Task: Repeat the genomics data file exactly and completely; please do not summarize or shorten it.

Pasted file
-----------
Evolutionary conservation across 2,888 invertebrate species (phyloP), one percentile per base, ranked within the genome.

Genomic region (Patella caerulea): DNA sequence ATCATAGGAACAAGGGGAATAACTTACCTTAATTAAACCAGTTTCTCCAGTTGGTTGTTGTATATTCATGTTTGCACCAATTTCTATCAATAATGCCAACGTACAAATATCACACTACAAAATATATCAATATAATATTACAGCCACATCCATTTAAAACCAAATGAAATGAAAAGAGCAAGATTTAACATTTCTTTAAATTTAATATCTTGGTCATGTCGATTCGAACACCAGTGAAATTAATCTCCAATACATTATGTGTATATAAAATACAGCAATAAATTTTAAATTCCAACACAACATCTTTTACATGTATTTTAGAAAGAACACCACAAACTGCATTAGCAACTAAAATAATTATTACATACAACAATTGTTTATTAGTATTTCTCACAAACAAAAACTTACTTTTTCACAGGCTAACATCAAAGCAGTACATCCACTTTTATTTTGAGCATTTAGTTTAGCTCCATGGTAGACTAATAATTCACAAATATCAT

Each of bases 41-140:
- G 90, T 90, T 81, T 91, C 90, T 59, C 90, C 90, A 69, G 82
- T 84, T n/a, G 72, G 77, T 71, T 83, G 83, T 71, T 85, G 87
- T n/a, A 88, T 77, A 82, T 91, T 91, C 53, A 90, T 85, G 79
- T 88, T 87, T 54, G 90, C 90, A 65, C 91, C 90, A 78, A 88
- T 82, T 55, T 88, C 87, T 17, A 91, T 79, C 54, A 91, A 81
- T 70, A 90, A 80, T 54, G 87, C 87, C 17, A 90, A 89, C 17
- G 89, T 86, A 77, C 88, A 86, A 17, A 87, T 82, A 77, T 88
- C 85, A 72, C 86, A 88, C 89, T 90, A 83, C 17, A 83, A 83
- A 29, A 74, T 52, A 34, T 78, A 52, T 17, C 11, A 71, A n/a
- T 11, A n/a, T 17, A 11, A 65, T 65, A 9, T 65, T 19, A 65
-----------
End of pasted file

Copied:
Evolutionary conservation across 2,888 invertebrate species (phyloP), one percentile per base, ranked within the genome.

Genomic region (Patella caerulea): DNA sequence ATCATAGGAACAAGGGGAATAACTTACCTTAATTAAACCAGTTTCTCCAGTTGGTTGTTGTATATTCATGTTTGCACCAATTTCTATCAATAATGCCAACGTACAAATATCACACTACAAAATATATCAATATAATATTACAGCCACATCCATTTAAAACCAAATGAAATGAAAAGAGCAAGATTTAACATTTCTTTAAATTTAATATCTTGGTCATGTCGATTCGAACACCAGTGAAATTAATCTCCAATACATTATGTGTATATAAAATACAGCAATAAATTTTAAATTCCAACACAACATCTTTTACATGTATTTTAGAAAGAACACCACAAACTGCATTAGCAACTAAAATAATTATTACATACAACAATTGTTTATTAGTATTTCTCACAAACAAAAACTTACTTTTTCACAGGCTAACATCAAAGCAGTACATCCACTTTTATTTTGAGCATTTAGTTTAGCTCCATGGTAGACTAATAATTCACAAATATCAT

Each of bases 41-140:
- G 90, T 90, T 81, T 91, C 90, T 59, C 90, C 90, A 69, G 82
- T 84, T n/a, G 72, G 77, T 71, T 83, G 83, T 71, T 85, G 87
- T n/a, A 88, T 77, A 82, T 91, T 91, C 53, A 90, T 85, G 79
- T 88, T 87, T 54, G 90, C 90, A 65, C 91, C 90, A 78, A 88
- T 82, T 55, T 88, C 87, T 17, A 91, T 79, C 54, A 91, A 81
- T 70, A 90, A 80, T 54, G 87, C 87, C 17, A 90, A 89, C 17
- G 89, T 86, A 77, C 88, A 86, A 17, A 87, T 82, A 77, T 88
- C 85, A 72, C 86, A 88, C 89, T 90, A 83, C 17, A 83, A 83
- A 29, A 74, T 52, A 34, T 78, A 52, T 17, C 11, A 71, A n/a
- T 11, A n/a, T 17, A 11, A 65, T 65, A 9, T 65, T 19, A 65